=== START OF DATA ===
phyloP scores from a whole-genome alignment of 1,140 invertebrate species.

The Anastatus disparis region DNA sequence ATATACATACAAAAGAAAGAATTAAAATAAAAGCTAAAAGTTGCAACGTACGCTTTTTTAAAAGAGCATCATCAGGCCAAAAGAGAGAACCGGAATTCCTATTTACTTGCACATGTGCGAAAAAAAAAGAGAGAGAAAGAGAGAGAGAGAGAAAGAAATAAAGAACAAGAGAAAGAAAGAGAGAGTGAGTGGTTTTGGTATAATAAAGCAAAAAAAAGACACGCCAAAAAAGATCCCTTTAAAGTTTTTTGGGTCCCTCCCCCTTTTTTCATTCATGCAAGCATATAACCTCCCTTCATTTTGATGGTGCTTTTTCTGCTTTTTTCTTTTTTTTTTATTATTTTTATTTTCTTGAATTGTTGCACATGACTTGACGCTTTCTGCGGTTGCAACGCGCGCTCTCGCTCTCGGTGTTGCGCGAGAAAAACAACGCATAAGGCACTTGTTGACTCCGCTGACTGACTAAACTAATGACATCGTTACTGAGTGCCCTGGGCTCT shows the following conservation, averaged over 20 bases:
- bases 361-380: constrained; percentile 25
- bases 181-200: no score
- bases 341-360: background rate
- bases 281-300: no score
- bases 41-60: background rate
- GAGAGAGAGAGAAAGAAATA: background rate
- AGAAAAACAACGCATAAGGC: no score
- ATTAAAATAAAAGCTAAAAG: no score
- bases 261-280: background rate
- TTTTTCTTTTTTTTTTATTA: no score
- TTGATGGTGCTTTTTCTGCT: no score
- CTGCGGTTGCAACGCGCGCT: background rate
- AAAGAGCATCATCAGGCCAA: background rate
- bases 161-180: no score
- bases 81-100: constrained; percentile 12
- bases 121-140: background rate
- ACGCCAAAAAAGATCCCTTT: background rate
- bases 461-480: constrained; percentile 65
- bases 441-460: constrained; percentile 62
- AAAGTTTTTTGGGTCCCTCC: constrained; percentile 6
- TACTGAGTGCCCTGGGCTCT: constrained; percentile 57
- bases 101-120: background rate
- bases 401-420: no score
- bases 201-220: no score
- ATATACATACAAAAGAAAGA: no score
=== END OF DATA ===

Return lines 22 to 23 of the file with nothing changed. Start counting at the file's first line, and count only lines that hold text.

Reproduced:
- AAAGTTTTTTGGGTCCCTCC: constrained; percentile 6
- TACTGAGTGCCCTGGGCTCT: constrained; percentile 57